November 3, 2017
NCQA applauds CMS for strengthening the essential movement to paying Medicare clinicians for the value instead of the volume of care they provide. Important provisions in the rule include:
- A Medicare Advantage Alternative Payment Models (APMs) demonstration;
- Expressed interest from CMS in NCQA’s eMeasure Certification and vision of a system that obtains performance measurement data automatically from electronic health systems;
- Stronger requirements for multi-practice entities to get auto-credit for Patient-Centered Medical Homes and Patient-Centered Specialty Practices;
- Auto-credit for NCQA Patient-Centered Connected Care practices; and
- Virtual Groups, which allow small practices to join together to improve their ability to improve quality and have sufficient patients for quality measurement.
Medicare Advantage APMs: We especially support CMS plans to establish a demonstration program allowing Medicare Advantage plan APMs to count as MACRA APMs. Many Medicare Advantage plans already have robust APMs in place that are improving cost and quality for their enrollees. This demonstration is an important step toward harmonizing APMs from all payers, as the law requires starting in 2019. Such harmonization can greatly reduce burden on clinicians who now must meet different requirements for different insurers.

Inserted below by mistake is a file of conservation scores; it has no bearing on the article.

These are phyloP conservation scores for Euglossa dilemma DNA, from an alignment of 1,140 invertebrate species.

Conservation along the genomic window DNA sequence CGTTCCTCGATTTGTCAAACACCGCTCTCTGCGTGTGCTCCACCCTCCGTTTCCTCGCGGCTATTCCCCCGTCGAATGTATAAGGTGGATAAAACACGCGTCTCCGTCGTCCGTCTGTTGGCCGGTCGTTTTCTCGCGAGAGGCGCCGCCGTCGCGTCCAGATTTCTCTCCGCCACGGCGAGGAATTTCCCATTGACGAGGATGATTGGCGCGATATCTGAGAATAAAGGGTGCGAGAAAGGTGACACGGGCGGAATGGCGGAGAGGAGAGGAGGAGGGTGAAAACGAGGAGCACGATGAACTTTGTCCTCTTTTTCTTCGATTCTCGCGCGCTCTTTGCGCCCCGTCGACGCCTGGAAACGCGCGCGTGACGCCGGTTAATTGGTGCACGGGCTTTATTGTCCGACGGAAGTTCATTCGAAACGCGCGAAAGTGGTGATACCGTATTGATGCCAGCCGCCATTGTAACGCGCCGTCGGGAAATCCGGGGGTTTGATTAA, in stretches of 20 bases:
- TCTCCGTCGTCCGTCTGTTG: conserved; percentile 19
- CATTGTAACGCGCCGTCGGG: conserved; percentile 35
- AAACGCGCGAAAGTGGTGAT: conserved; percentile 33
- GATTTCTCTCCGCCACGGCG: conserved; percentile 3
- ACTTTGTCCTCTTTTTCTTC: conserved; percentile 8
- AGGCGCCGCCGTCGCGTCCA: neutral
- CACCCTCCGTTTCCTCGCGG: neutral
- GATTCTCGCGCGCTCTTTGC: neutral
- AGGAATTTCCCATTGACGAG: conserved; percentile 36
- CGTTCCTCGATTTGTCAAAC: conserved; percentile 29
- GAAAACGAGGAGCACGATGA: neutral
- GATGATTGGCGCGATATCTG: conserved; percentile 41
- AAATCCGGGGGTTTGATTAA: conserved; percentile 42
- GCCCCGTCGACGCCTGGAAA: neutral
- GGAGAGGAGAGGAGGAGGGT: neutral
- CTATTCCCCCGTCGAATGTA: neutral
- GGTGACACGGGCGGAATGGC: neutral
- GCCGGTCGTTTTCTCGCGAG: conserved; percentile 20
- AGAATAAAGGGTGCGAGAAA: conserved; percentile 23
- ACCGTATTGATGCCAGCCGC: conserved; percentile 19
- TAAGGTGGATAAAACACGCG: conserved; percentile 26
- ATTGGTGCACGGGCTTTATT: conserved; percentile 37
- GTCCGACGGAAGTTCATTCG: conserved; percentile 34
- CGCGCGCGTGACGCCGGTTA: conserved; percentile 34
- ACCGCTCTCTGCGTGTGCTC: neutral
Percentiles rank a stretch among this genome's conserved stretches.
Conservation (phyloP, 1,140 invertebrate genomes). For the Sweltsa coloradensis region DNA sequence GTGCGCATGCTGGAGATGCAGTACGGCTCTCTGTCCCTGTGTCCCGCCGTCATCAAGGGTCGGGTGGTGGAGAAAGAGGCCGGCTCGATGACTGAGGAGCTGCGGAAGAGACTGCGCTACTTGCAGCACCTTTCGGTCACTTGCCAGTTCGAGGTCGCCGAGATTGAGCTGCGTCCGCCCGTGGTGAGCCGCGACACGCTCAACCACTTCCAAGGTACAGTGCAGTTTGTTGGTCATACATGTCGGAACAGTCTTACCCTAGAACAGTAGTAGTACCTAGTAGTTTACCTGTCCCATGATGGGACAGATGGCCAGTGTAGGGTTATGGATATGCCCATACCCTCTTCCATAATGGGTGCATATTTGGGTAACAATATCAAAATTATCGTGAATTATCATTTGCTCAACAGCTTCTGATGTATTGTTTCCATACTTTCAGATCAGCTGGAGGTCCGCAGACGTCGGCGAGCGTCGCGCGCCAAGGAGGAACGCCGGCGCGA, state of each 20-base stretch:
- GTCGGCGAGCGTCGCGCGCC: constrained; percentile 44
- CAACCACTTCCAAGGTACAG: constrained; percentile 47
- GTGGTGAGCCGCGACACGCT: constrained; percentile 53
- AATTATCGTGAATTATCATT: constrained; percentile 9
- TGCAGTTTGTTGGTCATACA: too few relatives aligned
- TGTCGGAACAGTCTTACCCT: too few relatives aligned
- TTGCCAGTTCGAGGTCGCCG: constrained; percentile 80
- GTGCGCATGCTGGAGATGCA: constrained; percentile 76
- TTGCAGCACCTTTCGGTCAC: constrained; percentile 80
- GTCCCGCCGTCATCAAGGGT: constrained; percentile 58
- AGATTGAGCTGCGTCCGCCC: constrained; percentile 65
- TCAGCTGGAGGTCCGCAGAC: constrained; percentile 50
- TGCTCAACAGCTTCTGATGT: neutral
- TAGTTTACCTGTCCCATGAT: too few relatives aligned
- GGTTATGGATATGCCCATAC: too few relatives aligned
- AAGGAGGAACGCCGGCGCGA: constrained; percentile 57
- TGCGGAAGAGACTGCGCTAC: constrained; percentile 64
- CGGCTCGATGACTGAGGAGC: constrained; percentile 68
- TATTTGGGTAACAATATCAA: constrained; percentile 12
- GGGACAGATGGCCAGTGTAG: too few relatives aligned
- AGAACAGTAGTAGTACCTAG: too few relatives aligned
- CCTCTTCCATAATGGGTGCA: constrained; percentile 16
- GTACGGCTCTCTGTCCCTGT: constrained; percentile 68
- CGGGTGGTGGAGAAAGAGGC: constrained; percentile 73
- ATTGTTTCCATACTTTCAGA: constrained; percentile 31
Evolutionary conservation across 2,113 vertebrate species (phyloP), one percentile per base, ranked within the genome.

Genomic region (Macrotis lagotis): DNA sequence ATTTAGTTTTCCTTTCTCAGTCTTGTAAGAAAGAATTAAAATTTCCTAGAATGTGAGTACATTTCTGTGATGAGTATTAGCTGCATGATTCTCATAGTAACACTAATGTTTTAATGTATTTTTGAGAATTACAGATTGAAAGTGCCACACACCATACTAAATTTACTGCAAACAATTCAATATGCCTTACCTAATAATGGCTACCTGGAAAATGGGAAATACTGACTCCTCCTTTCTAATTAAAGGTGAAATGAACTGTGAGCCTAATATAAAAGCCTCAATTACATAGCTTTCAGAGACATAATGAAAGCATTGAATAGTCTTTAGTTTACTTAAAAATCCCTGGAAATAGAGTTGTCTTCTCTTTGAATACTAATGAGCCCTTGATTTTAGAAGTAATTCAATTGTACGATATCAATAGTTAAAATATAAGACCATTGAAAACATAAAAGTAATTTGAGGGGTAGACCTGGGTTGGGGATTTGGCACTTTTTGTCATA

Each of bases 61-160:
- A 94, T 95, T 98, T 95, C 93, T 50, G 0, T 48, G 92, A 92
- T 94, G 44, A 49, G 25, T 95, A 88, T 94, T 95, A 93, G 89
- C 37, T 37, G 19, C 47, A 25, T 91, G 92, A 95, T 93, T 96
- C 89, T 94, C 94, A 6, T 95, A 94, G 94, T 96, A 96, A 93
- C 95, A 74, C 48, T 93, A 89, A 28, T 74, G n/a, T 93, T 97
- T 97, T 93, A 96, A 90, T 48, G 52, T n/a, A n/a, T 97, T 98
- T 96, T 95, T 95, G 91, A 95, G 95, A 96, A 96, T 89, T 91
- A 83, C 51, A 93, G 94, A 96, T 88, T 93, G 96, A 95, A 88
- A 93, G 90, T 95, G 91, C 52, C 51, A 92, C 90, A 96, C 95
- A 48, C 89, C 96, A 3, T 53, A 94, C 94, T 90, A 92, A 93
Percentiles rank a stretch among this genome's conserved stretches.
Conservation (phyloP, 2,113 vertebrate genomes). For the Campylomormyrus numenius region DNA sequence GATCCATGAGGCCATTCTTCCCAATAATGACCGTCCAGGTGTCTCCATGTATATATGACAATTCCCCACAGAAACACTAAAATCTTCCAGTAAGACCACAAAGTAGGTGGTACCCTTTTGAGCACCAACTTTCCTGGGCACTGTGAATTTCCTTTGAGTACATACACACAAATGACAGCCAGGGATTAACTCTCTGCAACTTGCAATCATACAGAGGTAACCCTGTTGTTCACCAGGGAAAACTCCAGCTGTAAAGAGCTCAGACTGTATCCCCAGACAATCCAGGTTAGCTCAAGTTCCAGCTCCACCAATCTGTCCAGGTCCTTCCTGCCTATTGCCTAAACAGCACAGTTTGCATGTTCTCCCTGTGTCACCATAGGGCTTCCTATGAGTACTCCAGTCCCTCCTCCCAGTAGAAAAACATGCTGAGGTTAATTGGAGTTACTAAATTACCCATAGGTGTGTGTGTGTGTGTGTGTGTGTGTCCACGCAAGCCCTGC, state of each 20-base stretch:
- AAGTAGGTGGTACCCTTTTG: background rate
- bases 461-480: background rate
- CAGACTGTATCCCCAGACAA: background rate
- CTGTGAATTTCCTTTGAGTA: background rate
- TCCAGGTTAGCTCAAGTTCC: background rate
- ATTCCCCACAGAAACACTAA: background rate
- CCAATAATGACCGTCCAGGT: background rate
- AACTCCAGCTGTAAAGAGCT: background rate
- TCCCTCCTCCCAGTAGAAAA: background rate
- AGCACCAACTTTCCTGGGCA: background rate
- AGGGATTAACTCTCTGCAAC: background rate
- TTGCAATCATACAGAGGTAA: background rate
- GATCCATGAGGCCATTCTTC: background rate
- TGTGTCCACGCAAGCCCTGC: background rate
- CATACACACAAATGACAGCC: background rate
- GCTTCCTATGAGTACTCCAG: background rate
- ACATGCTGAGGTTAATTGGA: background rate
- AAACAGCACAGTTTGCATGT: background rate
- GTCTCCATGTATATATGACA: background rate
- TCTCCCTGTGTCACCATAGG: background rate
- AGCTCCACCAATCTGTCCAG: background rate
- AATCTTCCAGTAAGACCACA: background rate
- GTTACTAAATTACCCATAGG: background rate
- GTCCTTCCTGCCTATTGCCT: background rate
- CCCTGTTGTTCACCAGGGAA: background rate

NCQA eMeasure Certification: We also appreciate CMS’ interest in NCQA’s eMeasure Certification and vision of a system that obtains performance measurement data automatically from electronic health records and other electronic data systems. This will greatly reduce clinicians’ reporting burden, improve the accuracy of results, and allow better measurement of outcomes that people most care about. NCQA just this week held a Digital Quality Summit to engage leading stakeholders in advancing this vision, and CMS can be a pivotal partner in expediting this important and timely work.
Patient-Centered Medical Homes & Patient-Centered Specialty Practices: We strongly support the final rule’s provision that 50% of practices within a Tax Identification Number (TIN) must have recognition for all practices to get auto-credit for the Clinical Practice Improvement Activities category in MACRA’s Merit-Based Incentive Payment System (MIPS). Previously, only 1 practice within a TIN needed recognition. The new rule brings the program closer to Congress’ intent when it stipulated auto-credit for PCMHs and PCSPs in the law.
NCQA’s Patient-Centered Connected Care: We greatly appreciate the final rule’s provision providing automatic credit for practices in NCQA’s Patient-Centered Connect Program. This program brings retail, employer, and other stand-alone clinicals into the medical neighborhood. The rule recognizes the effort and benefits of PCCC practices by providing auto-credit for both Clinical Practice Improvement Activities and Advancing Care Information categories of MIPS.
Virtual Groups: Finally, we are grateful that the rule lets small practices form Virtual Groups. Virtual groups can help small practices join together to have enough patients for robust measurement and prepare for APMs. Unfortunately, the rule prevents the smallest practices from joining virtual groups by defining “low-volume” practices as ineligible for MIPS. Low-volume practices – those with less than $90,000 in Medicare revenue or 200 Medicare patients –most need virtual groups so they can have reliable measurement and reap rewards for improvement. CMS could remedy this by amending its low-volume definition to say these practices are ineligible for MIPS “unless they join a virtual group.”